Open-Access Research Using Participant Observation
This multidisciplinary collection of articles includes both on-site and online examples of data collection through participant observation.
Bruinenberg, H., Sprenger, S., Omerović, E., & Leurs, K. (2021). Practicing critical media literacy education with/for young migrants: Lessons learned from a participatory action research project. International Communication Gazette, 83(1), 26–47. https://doi.org/10.1177/1748048519883511
Abstract. During settlement, migrant youth negotiate between various transitional spaces, which include educational, mediated and transnational spaces. To what extent can critical media literacy education acknowledge and strengthen young migrants’ resilience? In this article, we evaluate the Netherlands-based participatory action research project Critical media literacy through making media. Gathered empirical data include participant observation in two classes, in-depth interviews with 3 teachers and 19 students, as well an 18-minute film reflection. The focus is on how understandings, procedures and affectivity shape young migrants’ mindful media literacy practice. In order to develop media literacy education which works for all, we need to move away from a one-size-fits-all model based on the norms of Western, educated, industrialized, rich and democratic societies. Drawing on our experiences of co-creating, practicing and evaluating a curriculum with teachers and migrant students, we demonstrate the urgency of situated, reflexive, flexible, culture and context-aware critical media literacy education.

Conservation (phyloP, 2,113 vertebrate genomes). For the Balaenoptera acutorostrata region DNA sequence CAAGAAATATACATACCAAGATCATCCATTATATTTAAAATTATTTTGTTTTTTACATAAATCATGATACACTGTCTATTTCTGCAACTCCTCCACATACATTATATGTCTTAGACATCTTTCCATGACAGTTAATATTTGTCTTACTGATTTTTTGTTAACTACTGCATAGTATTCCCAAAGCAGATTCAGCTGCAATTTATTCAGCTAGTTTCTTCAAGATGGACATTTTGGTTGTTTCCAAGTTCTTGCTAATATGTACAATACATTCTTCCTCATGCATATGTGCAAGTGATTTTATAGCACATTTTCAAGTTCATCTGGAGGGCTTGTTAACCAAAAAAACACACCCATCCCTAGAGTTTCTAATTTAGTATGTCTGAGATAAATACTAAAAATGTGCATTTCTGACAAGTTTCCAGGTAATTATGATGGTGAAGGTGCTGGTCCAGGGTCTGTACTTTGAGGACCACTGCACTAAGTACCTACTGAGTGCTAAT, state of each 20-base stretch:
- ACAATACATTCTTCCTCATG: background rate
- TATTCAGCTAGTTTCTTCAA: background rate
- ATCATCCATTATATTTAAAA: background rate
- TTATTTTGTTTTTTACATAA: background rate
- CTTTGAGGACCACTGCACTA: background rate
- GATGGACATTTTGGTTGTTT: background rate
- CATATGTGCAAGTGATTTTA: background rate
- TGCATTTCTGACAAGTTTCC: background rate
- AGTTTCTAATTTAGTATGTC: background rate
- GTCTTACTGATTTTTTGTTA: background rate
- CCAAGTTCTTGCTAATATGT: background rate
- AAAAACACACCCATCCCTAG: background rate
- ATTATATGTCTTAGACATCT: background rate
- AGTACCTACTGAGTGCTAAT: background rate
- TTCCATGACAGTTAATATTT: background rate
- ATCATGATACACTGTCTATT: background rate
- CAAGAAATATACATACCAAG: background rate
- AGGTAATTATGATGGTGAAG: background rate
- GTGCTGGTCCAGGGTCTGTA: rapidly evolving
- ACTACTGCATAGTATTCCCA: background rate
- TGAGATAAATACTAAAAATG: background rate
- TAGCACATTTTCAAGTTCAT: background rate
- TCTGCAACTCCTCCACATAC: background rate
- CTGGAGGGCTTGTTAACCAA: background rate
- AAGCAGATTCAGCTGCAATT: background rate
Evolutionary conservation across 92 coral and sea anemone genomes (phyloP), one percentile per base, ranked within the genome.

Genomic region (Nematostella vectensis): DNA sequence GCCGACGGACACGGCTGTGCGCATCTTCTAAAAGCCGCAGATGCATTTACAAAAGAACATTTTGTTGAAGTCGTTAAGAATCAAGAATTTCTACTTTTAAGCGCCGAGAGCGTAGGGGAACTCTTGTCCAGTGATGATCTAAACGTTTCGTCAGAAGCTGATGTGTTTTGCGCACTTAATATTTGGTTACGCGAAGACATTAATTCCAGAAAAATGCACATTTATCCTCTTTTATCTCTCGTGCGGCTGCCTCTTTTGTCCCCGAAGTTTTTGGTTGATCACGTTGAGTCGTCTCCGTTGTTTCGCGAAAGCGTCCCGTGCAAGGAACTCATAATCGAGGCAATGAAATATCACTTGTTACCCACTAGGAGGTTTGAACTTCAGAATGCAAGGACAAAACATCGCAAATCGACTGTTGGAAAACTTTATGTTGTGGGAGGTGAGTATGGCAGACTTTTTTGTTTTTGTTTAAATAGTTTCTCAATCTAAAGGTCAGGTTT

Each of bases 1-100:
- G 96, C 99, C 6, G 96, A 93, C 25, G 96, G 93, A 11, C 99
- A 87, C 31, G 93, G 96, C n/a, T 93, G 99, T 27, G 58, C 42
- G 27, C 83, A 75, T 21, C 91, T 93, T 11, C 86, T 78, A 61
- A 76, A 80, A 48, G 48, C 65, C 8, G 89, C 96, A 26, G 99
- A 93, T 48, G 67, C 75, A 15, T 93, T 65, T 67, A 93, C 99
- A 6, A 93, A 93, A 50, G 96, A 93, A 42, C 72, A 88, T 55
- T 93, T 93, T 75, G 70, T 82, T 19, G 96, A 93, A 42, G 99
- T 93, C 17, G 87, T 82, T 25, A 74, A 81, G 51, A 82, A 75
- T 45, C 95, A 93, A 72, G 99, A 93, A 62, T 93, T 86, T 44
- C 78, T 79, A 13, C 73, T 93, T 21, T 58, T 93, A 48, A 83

Caufield, C. (2006). Challenges for a North American Doing Research with Traditional Indigenous Guatemalan Midwives. International Journal of Qualitative Methods, 45–55. https://doi.org/10.1177/160940690600500404
Abstract. The purpose to this article is to narratively explore the process of doing research in a transcultural setting. The research project was an ethographic design using the method of participant observation. The setting was the highlands of Guatemala, and the participants were traditional indigenous midwives with a divine mandate to practice. Using the experience of the research process, the author makes recommendations to future student researchers.
Coşkun, K., & Kara, C. (2020). What Happens During Teacher–Student Interaction in the First Year of Primary School? A New Explanation. SAGE Open. https://doi.org/10.1177/2158244020926566
Abstract. The present research aims to develop a theory on teacher–student interaction in the first year of primary school period. The present research was designed in grounded theory research which is one of the qualitative research traditions. A total of 18 primary school children started the first year of primary school. Data were collected through participant observation. Participant observation was launched after all necessary ethical permissions were taken from local education authority, the participant children, their teacher, and parents. Data were analyzed through constant comparison within three stages as open coding, axial coding, and selective coding. It was reported that the teacher and the first graders mutually developed strategies and there were several circumstances in the interaction that nested behavioral problems.
Paterson, B. L., Bottorff, J. L., & Hewat, R. (2003). Blending Observational Methods: Possibilities, Strategies, and Challenges. International Journal of Qualitative Methods, 29–38. https://doi.org/10.1177/160940690300200103